Business

How Much Should You Spend On Marketing Your Small Business?

The official answer to “how much to spend on marketing” is between 7% and 8% of your gross revenue, according to the U.S. Small Business Administration. This answer carries the stipulation that your net profit is in the 10% range and you’re doing less than $5 million in annual revenue.

Of course, there has to be more to the answer than that. The suggested advertising needs include both brand development, which is Internet marketing through social media, blogs, and website, and direct promotion, in advertising through media in general.

It’s interesting that this recommendation includes brand development because the Internet is a pretty cheap medium. It’s free to post on Twitter and Facebook, blogs are free, registered domain websites cost pennies, and even advertising on other websites is well within the average budget. So where does the money go? To pay social media and brand development experts to post appealing content on those media channels.

This SBA recommendation is actually subject to a lot of factors. If you have no way to handle a 150% increase in volume over the next year, there’s no sense in advertising like you will. Businesses that are still in their infancy may want to cut back to 2%. And some industries only depend so much on marketing.

A list of some brands we all know:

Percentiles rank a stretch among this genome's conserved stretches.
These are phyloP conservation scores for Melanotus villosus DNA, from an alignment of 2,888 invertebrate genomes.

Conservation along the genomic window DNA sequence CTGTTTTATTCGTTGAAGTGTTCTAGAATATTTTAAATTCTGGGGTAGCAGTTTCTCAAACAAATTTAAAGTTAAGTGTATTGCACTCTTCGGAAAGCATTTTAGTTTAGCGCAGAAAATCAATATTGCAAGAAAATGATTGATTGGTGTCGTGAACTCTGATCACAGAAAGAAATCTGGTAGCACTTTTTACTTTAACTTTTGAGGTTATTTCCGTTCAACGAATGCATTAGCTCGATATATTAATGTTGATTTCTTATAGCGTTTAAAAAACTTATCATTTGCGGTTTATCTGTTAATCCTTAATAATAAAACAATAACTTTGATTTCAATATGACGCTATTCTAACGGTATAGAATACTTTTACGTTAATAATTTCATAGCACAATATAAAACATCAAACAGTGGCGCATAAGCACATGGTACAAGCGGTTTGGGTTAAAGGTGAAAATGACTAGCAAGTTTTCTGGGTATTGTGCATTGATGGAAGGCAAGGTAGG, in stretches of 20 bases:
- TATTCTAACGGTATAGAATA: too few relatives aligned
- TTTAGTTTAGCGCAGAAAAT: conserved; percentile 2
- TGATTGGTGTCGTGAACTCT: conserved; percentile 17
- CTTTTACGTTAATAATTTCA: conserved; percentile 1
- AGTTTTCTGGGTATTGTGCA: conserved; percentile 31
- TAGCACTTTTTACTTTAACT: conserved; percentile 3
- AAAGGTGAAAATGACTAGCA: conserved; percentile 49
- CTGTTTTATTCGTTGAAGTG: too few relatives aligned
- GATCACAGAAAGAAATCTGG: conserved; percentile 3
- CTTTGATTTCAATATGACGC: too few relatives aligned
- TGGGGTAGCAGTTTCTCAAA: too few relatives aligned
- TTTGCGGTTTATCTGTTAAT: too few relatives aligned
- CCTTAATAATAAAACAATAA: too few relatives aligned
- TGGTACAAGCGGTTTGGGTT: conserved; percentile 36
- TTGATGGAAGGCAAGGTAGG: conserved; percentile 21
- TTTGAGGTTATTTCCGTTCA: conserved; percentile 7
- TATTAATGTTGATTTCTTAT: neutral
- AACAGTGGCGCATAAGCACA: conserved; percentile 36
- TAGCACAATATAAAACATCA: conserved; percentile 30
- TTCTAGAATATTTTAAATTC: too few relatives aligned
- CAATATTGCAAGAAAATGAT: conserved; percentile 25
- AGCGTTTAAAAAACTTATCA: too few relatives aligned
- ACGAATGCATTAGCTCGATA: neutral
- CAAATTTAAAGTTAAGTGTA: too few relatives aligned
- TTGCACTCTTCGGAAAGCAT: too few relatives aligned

• Krispy Kreme
• Sriracha hot sauce
• Trader Joe’s
• Costco
• Spanx undergarments
• GoPro

What do all these brands have in common? An advertising budget of zero! Note that these are all product-based companies that got famous through word of mouth alone. In some cases, their product almost guaranteed this would happen. People talk to each other about clothes, consumers of GoPro are naturally going to post their video on YouTube, and fanatic hot sauce lovers are a niche market prone to pass their favorite condiments around.

For every one of these non-marketing brands, there are dozens more brands out there that spread through word-of-mouth within a small industry. Craftsman may not be a household name to you, but anybody in the mechanic trade knows the tool brand well. Dragon Shield will be a name you won’t know unless you just happen to have the hobby of collectible trading card games where you need reliable card sleeves to protect your valuable cards while you play them. These companies still market anyway, but with a tiny budget because a few magazine ads and trade show booths go a long way.

The takeaway from all this is that every business is different, and you have to consider your market, your industry, your competition, and what media streams might be most effective for your marketing. Then you have to advertise only within your growth capacity.

Tuning your marketing channels is an evolving process, something that’s good to re-examine and re-structure once in awhile. If you have the budget to splurge and you’re geared up for higher volume, by all means get the word out. No business was ever hurt by too much marketing.

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